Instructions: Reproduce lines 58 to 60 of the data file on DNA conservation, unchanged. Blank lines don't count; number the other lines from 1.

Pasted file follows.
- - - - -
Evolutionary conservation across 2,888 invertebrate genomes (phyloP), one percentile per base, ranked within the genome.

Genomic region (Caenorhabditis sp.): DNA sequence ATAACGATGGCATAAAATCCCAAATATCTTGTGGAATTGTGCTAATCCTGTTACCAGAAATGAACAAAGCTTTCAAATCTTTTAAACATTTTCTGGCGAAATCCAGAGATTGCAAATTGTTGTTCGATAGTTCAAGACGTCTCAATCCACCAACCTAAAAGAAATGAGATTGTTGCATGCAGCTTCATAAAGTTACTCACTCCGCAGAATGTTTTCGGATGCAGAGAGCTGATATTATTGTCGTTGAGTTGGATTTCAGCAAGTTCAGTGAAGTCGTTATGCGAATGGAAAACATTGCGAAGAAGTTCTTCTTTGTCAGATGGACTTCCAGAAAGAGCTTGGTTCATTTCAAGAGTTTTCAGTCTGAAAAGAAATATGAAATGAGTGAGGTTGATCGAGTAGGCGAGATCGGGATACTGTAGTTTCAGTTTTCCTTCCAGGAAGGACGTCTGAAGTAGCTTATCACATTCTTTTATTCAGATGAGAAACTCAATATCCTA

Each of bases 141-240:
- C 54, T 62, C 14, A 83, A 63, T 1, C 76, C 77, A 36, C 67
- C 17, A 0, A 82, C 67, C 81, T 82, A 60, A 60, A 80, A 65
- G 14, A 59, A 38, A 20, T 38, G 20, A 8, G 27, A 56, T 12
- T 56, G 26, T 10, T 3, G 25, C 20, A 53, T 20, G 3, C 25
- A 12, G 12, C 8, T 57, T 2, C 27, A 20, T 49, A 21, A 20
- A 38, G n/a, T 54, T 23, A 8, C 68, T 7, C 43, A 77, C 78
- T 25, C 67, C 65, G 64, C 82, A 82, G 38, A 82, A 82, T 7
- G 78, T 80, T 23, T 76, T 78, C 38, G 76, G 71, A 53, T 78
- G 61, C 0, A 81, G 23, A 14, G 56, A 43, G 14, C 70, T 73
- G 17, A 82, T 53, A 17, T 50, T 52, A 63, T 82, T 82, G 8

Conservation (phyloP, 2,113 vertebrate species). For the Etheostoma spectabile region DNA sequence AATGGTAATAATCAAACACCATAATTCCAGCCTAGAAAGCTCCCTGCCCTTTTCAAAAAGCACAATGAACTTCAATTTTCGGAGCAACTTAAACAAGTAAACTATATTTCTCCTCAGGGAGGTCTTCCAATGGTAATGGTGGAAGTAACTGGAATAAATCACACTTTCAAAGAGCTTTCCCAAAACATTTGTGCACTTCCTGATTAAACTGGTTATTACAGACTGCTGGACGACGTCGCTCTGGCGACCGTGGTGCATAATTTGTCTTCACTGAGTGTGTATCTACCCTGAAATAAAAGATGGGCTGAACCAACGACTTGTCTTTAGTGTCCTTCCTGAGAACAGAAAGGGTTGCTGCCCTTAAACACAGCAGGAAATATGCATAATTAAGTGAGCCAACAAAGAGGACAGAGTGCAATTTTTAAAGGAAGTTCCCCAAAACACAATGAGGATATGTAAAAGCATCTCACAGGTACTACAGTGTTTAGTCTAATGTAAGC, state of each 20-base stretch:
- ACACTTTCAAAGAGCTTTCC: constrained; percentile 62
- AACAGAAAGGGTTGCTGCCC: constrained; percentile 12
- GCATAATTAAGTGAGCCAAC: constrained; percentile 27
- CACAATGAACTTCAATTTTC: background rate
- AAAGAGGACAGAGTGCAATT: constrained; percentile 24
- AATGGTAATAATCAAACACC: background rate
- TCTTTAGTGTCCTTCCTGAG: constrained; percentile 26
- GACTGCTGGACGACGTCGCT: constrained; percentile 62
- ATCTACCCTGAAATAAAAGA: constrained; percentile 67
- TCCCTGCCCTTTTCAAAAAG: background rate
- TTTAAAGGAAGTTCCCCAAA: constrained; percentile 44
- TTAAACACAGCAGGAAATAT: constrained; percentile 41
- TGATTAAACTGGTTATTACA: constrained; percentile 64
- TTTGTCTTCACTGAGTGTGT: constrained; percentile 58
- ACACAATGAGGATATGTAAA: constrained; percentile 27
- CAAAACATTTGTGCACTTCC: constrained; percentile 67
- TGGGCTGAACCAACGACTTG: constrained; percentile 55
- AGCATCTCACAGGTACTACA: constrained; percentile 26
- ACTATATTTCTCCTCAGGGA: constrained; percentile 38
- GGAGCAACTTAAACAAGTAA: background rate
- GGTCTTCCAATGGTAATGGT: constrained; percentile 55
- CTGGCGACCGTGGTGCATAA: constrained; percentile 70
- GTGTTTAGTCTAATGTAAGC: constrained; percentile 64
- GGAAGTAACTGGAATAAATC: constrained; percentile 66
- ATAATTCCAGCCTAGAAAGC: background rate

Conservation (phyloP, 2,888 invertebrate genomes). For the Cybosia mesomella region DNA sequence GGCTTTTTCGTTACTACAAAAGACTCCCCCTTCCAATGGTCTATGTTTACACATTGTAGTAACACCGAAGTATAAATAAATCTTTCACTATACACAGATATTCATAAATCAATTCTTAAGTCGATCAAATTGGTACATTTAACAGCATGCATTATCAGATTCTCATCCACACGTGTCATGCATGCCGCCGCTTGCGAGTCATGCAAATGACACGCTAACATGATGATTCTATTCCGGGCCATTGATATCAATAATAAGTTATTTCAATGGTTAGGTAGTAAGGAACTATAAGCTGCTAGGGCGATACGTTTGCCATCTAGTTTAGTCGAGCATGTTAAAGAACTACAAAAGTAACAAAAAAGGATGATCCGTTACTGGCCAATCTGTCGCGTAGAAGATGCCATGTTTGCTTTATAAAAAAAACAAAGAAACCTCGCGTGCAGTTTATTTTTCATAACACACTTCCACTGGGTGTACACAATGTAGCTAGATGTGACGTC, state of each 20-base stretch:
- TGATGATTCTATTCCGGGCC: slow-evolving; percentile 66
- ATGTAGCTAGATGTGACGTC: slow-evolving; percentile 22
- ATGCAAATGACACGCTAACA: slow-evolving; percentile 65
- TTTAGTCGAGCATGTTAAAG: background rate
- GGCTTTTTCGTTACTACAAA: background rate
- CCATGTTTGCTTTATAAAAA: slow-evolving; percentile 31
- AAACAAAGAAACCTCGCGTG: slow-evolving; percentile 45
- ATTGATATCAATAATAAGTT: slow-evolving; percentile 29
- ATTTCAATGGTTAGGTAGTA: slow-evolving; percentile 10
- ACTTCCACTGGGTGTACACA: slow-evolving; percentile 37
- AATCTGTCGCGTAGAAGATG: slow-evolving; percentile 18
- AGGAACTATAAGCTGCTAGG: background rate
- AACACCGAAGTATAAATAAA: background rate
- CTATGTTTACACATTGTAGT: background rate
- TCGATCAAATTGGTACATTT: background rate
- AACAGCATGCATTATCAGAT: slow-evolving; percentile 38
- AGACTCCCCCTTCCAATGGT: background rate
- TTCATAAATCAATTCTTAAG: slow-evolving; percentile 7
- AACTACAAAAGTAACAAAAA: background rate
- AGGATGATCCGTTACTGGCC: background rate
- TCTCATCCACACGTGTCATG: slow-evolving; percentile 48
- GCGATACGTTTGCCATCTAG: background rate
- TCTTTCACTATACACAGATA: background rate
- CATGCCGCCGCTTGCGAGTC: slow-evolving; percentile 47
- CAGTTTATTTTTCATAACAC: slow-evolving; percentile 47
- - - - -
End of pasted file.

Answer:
- TTCATAAATCAATTCTTAAG: slow-evolving; percentile 7
- AACTACAAAAGTAACAAAAA: background rate
- AGGATGATCCGTTACTGGCC: background rate